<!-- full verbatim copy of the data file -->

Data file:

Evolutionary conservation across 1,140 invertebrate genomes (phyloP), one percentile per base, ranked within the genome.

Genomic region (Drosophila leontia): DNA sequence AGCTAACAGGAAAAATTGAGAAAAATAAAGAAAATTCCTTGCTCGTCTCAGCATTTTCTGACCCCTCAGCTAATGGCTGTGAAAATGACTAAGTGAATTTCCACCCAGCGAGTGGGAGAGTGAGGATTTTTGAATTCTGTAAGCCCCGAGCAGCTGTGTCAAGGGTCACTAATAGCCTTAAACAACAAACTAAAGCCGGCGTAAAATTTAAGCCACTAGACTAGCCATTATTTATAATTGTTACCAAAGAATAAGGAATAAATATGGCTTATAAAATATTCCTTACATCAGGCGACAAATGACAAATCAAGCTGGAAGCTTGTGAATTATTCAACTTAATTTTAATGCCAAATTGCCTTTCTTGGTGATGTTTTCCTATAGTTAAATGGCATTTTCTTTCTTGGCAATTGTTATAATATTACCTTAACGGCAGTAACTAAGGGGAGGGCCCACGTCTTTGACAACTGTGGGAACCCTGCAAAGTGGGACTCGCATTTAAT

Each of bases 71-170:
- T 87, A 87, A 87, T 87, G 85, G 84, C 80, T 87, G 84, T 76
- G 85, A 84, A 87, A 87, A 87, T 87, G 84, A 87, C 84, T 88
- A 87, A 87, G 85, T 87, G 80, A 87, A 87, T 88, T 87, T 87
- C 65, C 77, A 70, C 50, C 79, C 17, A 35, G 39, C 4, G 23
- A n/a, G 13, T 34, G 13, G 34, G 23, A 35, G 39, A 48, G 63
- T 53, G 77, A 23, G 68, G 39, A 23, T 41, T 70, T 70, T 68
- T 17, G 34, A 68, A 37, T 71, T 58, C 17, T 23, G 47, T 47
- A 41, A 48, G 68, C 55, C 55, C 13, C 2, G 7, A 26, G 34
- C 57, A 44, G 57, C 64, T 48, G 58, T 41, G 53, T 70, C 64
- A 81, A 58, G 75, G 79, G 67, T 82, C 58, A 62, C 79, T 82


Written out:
Evolutionary conservation across 1,140 invertebrate genomes (phyloP), one percentile per base, ranked within the genome.

Genomic region (Drosophila leontia): DNA sequence AGCTAACAGGAAAAATTGAGAAAAATAAAGAAAATTCCTTGCTCGTCTCAGCATTTTCTGACCCCTCAGCTAATGGCTGTGAAAATGACTAAGTGAATTTCCACCCAGCGAGTGGGAGAGTGAGGATTTTTGAATTCTGTAAGCCCCGAGCAGCTGTGTCAAGGGTCACTAATAGCCTTAAACAACAAACTAAAGCCGGCGTAAAATTTAAGCCACTAGACTAGCCATTATTTATAATTGTTACCAAAGAATAAGGAATAAATATGGCTTATAAAATATTCCTTACATCAGGCGACAAATGACAAATCAAGCTGGAAGCTTGTGAATTATTCAACTTAATTTTAATGCCAAATTGCCTTTCTTGGTGATGTTTTCCTATAGTTAAATGGCATTTTCTTTCTTGGCAATTGTTATAATATTACCTTAACGGCAGTAACTAAGGGGAGGGCCCACGTCTTTGACAACTGTGGGAACCCTGCAAAGTGGGACTCGCATTTAAT

Each of bases 71-170:
- T 87, A 87, A 87, T 87, G 85, G 84, C 80, T 87, G 84, T 76
- G 85, A 84, A 87, A 87, A 87, T 87, G 84, A 87, C 84, T 88
- A 87, A 87, G 85, T 87, G 80, A 87, A 87, T 88, T 87, T 87
- C 65, C 77, A 70, C 50, C 79, C 17, A 35, G 39, C 4, G 23
- A n/a, G 13, T 34, G 13, G 34, G 23, A 35, G 39, A 48, G 63
- T 53, G 77, A 23, G 68, G 39, A 23, T 41, T 70, T 70, T 68
- T 17, G 34, A 68, A 37, T 71, T 58, C 17, T 23, G 47, T 47
- A 41, A 48, G 68, C 55, C 55, C 13, C 2, G 7, A 26, G 34
- C 57, A 44, G 57, C 64, T 48, G 58, T 41, G 53, T 70, C 64
- A 81, A 58, G 75, G 79, G 67, T 82, C 58, A 62, C 79, T 82